Tuesday, November 8, 2011

The Idea of India

    Mauryan Empire Circa 265 B.C


The Indian republic maybe just 64 years old, however India as an idea has existed for nearly 5,000 years. When chiefs who ruled over the scores of tribes which inhabited India met in the battlefield outside Hastinapur (today’s Delhi) to decide who would rule over that city state – the Kaurava clan or the Pandavas, they called themselves princes of Bharat (India) and named their battle Maha- Bharata (Great Indian war).

Recent archaeo-astronomical studies, results of marine-archaeological explorations tends to place the year of the legendary war, chronicled as an epic Sanskrit poem as probably the year 1478 BC. There is still debate over that result, but more or less the epic is placed around that time and indicates that people from various parts of India shared a similar culture and considered themselves one people as early as then.

Being a sub-continent, bound by deserts to the west, high mountain ranges in the north, seas in the south and thick almost impenetrable rainforests in the east, India not only became a single geographic  entity but also a single cultural entity.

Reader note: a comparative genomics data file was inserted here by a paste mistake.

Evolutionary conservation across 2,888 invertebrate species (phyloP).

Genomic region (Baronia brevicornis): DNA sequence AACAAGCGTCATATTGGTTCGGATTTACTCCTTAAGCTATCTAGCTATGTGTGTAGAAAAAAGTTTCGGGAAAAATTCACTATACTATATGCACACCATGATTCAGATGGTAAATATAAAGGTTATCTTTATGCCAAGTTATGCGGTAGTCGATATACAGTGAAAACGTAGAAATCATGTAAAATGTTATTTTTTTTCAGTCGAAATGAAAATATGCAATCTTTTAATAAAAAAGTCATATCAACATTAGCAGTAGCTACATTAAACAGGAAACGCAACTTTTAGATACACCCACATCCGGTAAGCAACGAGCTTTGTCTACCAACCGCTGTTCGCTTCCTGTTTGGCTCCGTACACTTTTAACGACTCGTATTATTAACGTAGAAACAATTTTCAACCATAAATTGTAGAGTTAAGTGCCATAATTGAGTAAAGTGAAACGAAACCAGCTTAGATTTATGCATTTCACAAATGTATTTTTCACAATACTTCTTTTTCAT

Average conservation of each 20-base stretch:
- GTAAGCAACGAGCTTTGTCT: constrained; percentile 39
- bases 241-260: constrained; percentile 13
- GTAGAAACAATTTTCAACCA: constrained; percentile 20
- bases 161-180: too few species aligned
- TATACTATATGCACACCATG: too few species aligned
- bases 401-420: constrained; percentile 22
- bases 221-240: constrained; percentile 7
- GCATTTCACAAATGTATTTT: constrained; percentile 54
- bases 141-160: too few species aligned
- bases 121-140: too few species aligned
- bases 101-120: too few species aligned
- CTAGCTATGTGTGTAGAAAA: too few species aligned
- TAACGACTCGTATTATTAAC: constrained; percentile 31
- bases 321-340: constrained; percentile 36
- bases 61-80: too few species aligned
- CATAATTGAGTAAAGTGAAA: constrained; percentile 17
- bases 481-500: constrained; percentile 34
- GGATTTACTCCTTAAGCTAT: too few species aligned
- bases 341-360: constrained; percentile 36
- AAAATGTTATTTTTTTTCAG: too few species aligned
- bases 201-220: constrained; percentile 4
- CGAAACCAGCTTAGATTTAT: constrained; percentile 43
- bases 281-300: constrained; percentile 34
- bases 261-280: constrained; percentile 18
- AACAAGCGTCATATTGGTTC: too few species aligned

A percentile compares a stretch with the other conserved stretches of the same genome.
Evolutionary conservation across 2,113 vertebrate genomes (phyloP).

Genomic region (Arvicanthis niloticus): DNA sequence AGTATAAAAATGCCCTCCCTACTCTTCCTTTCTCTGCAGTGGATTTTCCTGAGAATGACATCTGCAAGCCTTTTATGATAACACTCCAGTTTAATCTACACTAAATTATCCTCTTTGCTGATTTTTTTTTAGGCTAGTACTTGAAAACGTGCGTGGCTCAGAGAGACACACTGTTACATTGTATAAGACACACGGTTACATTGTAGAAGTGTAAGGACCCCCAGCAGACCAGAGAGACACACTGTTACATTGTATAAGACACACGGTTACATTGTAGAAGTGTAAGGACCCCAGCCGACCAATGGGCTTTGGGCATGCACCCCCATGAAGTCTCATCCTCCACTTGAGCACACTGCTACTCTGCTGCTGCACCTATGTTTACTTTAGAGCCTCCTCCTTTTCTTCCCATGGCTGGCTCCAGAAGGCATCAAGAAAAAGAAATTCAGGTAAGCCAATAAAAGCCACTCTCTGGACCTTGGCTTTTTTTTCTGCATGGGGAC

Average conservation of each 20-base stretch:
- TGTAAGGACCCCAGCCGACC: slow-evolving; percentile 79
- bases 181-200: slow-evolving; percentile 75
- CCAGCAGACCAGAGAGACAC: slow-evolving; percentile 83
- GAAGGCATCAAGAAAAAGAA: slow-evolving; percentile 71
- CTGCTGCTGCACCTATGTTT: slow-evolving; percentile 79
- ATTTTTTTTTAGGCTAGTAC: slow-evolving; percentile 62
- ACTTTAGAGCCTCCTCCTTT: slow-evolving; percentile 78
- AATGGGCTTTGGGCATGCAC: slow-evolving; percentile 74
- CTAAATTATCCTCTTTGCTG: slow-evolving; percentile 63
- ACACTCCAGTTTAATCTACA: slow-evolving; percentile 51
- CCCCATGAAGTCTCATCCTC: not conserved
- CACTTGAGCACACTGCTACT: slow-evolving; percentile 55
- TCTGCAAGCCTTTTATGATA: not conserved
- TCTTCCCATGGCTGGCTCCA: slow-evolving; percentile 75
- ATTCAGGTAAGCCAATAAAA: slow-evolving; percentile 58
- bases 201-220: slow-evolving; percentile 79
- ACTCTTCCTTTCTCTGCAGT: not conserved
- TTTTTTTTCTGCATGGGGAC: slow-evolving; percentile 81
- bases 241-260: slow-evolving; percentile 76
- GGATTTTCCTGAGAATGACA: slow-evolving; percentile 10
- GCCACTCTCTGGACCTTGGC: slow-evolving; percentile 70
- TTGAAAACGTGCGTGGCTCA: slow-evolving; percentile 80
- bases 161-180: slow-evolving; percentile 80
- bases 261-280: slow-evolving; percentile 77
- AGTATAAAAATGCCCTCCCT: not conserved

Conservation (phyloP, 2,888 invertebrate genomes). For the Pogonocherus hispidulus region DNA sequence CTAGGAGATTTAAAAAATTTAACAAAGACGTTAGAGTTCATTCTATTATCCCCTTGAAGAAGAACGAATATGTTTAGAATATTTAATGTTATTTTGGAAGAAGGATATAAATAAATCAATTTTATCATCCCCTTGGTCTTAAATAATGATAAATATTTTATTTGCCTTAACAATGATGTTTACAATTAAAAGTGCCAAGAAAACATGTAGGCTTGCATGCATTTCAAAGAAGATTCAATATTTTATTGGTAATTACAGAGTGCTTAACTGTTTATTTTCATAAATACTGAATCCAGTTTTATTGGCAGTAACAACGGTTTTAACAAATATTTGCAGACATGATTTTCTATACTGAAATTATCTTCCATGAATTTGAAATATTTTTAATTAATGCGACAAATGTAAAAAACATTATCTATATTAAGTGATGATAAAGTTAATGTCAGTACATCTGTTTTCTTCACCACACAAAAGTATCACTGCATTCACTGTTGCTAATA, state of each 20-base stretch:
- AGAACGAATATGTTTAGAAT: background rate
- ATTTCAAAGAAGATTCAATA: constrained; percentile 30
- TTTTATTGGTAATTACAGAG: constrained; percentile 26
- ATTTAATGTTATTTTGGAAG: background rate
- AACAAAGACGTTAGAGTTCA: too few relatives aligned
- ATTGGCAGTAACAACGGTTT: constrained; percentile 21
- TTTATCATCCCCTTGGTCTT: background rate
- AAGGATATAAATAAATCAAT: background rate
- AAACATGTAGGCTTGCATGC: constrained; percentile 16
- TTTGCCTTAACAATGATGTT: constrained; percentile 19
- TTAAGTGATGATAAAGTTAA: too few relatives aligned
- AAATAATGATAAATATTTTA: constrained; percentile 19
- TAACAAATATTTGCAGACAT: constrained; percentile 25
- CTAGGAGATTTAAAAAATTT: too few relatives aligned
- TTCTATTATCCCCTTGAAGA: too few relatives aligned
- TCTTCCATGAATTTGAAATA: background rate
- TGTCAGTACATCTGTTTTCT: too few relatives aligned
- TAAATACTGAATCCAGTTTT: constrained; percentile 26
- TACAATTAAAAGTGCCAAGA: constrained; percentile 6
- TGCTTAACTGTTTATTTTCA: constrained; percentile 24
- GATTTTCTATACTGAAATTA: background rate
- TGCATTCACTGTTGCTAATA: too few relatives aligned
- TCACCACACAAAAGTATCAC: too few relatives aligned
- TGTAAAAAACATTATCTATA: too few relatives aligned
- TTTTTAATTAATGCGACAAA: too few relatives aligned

Long before the Aryans (historians place the advent of Aryan tribes at around 2,000 B.C) appeared in this sub-continent,  there was a civilisation which had advanced cities, whose ships plied the seas to connect with Egypt and Babylon, supported huge grain silos linked to ports, the people themselves (of proto-Austroloid extraction) had  fine taste in sculpture, coinage and pottery, had changing women’s fashion styles and  worshipped gods now found in Hinduism (Pashupatinath or Shiva, Mother Goddess – revered now as Tara, Durga or Kali). 

The people who lived in this civilisation (Circa 3300-2,500 B.C) spread over modern Pakistan, Gujarat, Indian Punjab, Haryana and parts of western Uttar Pradesh, were one people, if not one nation. They could be called the earliest Indians.